[This is the headline over a report on the website of The Tripoli Post, Libya's English language daily newspaper. It reads in part:]
The outgoing chief executive of BP has refused US officials' requests to appear at a hearing next month over the release of the Libyan man convicted of bombing Pan Am Flight 103 over Lockerbie.
Tony Hayward told Senator Robert Menendez, a Democrat, in a letter that he is focusing on ensuring a smooth transition of leadership at the company and will be unable to testify.
The Senate Foreign Relations Committee is looking into whether the British-based oil company had sought Abdelbaset Al Megrahi's release to help get a $900 million exploration agreement with Libya off the ground.
In the letter, obtained by The Associated Press, Mr Hayward noted that UK and Scottish officials said they found no evidence that BP played a role in Al Megrahi's release.
He said BP has nothing to add to those statements. (...)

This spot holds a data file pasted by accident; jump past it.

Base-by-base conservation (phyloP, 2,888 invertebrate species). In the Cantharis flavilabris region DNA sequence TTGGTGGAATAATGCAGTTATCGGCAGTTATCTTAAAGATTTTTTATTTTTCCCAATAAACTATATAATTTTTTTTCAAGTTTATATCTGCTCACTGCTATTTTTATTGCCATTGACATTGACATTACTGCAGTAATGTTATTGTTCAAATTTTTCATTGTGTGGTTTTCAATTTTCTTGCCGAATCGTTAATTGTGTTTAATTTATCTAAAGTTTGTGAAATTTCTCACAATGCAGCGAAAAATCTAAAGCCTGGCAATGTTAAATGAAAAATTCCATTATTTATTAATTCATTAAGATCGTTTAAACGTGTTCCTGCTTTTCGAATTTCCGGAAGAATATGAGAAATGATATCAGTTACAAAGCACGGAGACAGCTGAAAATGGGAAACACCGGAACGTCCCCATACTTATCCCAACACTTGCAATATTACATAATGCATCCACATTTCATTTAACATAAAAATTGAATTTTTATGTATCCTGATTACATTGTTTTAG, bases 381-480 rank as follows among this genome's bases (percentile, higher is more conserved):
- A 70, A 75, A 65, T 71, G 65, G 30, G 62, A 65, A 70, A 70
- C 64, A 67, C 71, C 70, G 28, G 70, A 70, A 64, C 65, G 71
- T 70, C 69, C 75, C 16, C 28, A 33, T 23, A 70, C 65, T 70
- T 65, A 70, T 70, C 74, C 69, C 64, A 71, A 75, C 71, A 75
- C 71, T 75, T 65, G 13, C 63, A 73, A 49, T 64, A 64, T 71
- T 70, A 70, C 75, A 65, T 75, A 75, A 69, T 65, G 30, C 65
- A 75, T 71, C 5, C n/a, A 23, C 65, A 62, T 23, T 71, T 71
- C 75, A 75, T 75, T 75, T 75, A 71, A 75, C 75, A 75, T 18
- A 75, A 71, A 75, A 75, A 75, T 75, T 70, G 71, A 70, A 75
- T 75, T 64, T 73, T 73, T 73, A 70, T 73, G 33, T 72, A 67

Al-Megrahi, a Libyan citizen, unfairly served twelve year of a life sentence as a result of miscarriage of justice when a Scottish make-shift court unjustly accused him of involvement in the Dec 21, 1988, bombing, which killed all 259 people on board, most of them Americans, and 11 people on the ground.
In August of last year, Scotland's government released the cancer-stricken man on compassionate grounds and he returned to Libya.
For reasons unclear yet the US Senate is putting much pressure on Britain and Scotland, and with no respect to this state's sovereignty, as to persecute [sic] their former and current officials who may have any relation with the release of the Libyan man from prison.